Wednesday, August 22, 2007

Great Moments in Modern Punditry

David Ignatius, June 2006.

A key part of the Bush administration's strategy is to involve Maliki's government in discussions about withdrawal of U.S. troops. Gen. Casey briefed the Pentagon last week on his hopes to cut the number of U.S. combat brigades in Iraq by more than half by the end of 2007, according to a story in Sunday's New York Times. Casey will soon meet with Maliki to form the joint U.S.-Iraqi committee that can oversee the buildup of Iraqi security forces and the corresponding drawdown of U.S. troops.

"When we establish that committee," Khalilzad explained, "the subject will be the withdrawal of U.S. forces, and the conditions related to a road map for an ultimate withdrawal of U.S. troops." He stressed, however, that there was no automatic timetable for withdrawal and that he expected Maliki "will be on the cautious side."

Well, that didn't happen.

A bit later (August 2006), in a piece entitled "Iraq: Still Worth Some Waiting."

I don't feel quite so optimistic, but I think Abizaid is right in urging a sensible, deliberate policy to reduce the American presence -- as opposed to a pell-mell rush for the exit. The situation in Iraq is difficult, but the sense of panic in the Washington debate just doesn't match the situation here. It's bad, but it's not hurtling out of control.

Americans should be worried about Iraq but not so much that they take rash actions that would end up hurting American interests in the Middle East at a delicate time. We'll be out of Iraq, one way or another, over the next few years. Rushing the process because of American impatience would make a bad situation even worse.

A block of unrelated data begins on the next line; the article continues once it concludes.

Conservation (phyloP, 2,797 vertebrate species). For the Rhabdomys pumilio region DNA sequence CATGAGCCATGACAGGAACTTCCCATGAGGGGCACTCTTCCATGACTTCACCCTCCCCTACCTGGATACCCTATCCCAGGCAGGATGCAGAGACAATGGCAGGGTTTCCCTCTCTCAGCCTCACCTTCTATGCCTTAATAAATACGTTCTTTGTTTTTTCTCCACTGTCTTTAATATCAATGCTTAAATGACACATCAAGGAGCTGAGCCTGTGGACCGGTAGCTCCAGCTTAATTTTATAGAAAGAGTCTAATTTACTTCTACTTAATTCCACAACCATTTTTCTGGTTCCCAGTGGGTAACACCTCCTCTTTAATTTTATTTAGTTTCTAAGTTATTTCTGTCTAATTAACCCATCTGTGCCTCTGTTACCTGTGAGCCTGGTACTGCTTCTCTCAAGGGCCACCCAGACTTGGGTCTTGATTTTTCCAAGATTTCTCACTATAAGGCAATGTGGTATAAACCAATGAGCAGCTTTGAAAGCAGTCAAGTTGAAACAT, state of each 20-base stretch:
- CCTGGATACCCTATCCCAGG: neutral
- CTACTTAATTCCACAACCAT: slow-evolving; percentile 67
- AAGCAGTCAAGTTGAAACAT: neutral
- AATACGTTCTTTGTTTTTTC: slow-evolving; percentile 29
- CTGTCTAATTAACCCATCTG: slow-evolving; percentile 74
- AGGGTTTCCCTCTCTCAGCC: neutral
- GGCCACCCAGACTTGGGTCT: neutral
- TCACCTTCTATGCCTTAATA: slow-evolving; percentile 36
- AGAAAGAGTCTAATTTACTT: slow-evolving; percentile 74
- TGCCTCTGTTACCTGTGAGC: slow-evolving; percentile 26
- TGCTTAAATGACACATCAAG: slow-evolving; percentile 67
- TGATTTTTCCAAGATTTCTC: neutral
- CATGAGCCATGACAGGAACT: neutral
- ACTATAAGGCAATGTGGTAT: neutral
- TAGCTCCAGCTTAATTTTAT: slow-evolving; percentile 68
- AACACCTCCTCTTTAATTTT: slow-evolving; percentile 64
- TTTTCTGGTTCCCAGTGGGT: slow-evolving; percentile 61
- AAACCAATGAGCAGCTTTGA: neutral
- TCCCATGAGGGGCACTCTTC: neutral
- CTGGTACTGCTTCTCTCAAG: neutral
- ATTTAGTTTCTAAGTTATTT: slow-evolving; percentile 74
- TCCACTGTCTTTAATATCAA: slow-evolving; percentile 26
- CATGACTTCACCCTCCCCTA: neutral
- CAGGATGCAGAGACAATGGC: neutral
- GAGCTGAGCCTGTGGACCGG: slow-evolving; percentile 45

December ("Baker-Hamilton does its job"):

The Iraq Study Group's report achieved the goal of any blue-ribbon commission: It stated the obvious, emphatically.

"The situation in Iraq is grave and deteriorating." Of various proposals for fixing Iraq, "all have flaws." A "precipitate" withdrawal would be a mistake, but so would a big increase in U.S. troops. America should set "milestones" for the Iraqi government to control all provinces by next September. The U.S. military should shift to a training and advising mission so that most American troops can leave by early 2008. But there is no "magic formula," and even if this approach fails, the United States "should not make an open-ended commitment to keep large numbers of American troops deployed in Iraq."

A cynic might argue that this laundry list is precisely what the Bush administration was moving toward in its own internal review of policy. But I think that's the point about the bipartisan commission headed by former secretary of state James A. Baker III and ex-representative Lee H. Hamilton. They have stamped an interwoven "D" and "R" on recommendations that seem so familiar you wonder why they haven't been official policy all along. (Some of them have been, though you wouldn't have known it from President Bush's bluff and bluster.)

More recently, July 2007:
Extricating the United States safely from Iraq will be difficult under the best of circumstances. But it will be impossible if the necessary bargaining takes place against a backdrop of continual congressional demands for a faster withdrawal. In that situation, the Qomis and Sadrs will take the admonitions from Crocker and Petraeus as just so much hot air -- and a bad situation will get even worse. Why should they listen to us today if we will be gone tomorrow?

You get the idea...